MOSCOW (Reuters) - A meeting between the two men who run Russia and Saudi Arabia’s oil empires spoke volumes about the new relationship between the energy superpowers.
It was the first time that Rosneft boss Igor Sechin and Saudi Aramco chief Amin Nasser had held a formal, scheduled meeting - going beyond the numerous times they had simply encountered each other at oil events around the world.
Their conversation also broke new ground, according to two sources familiar with the talks in the Saudi city of Dhahran last week who said the CEOs discussed possible ways of cooperating in Asia, such as Indonesia and India, as well as in other markets.
The sources did not disclose further details, but any cooperation in Asia between Russia and Saudi Arabia - the world’s two biggest oil exporters - would be unprecedented.
State oil giant Aramco confirmed the meeting took place but declined to give details of the closed-door talks, which took place on the same day as OPEC kingpin Saudi Arabia and non-OPEC Russia led a global pact to extend a crude output cut to prop up prices. Kremlin oil major Rosneft declined to comment.
The meeting - which also saw Nasser give Sechin a tour of Aramco’s HQ, according to the sources - gives an insight into the newfound, unexpected and fast-deepening partnership between the two countries. It is one that will be closely watched by big oil consumers around the world which have long relied on the hot rivalry between their top suppliers to secure better deals.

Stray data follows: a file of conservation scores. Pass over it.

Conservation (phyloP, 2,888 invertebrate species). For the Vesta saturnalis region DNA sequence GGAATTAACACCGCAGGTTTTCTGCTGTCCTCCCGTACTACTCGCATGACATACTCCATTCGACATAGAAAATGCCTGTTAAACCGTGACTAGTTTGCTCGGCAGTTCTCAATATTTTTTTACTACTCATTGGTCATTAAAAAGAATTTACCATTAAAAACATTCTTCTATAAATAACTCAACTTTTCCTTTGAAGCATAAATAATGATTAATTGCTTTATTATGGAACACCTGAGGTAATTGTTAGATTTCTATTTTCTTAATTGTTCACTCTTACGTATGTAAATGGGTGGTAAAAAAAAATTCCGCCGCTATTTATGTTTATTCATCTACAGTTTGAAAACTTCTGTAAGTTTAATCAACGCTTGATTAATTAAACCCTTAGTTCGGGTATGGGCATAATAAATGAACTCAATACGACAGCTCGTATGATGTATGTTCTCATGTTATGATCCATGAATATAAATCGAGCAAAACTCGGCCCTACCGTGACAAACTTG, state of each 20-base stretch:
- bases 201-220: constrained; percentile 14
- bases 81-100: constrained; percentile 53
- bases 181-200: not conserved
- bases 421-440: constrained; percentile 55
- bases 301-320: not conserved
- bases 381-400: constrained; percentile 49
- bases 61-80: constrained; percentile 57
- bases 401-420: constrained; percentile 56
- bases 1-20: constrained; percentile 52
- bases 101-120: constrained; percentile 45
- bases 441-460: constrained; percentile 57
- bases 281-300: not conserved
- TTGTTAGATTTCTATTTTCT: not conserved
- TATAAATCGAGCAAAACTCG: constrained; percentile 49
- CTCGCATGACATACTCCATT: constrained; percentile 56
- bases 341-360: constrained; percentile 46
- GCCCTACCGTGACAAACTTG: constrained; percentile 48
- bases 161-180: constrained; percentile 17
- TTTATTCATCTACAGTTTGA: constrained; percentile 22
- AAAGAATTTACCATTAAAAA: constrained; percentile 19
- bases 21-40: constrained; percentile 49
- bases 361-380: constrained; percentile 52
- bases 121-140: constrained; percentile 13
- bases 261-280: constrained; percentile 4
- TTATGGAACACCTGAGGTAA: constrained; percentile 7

Such a detente between Moscow and Riyadh would have been almost unthinkable in the past.
Up until a year ago, the two sides had virtually no dialogue at all, even in the face of a spike in U.S. shale oil production that had led to a collapse in global prices from mid-2014. Sechin was strongly opposed to Russia cutting output in tandem with OPEC.
In a sign of their white-hot Asian rivalry, Rosneft outbid Aramco to buy India’s refiner Essar last year and boost its share in the world’s fastest growing fuel market.
Fast forward a matter of months, and Moscow and Riyadh have become the main protagonists of the pact to cut output - agreed in December and extended last week - and are even discussing possible cooperation in their core Asian markets.
“It is a new ‘axis of love’,” one senior Gulf official said of the relationship.
On Tuesday, Putin welcomed Saudi Deputy Crown Prince Mohammed bin Salman in the Kremlin and both men said they would deepen cooperation in oil and work on narrowing their differences over Syria, where Moscow and Riyadh are backing opposing sides in a civil war.
“The most important thing is that we are succeeding in building a solid foundation to stabilize oil markets and energy prices,” said Prince Mohammed.
Putin said the countries would work together to resolve a “difficult situation”.
The first attempt at cooperation between the two countries failed spectacularly with both sides unable to agree joint actions at an OPEC meeting in December 2014, six months after oil prices began tumbling from above $100 a barrel.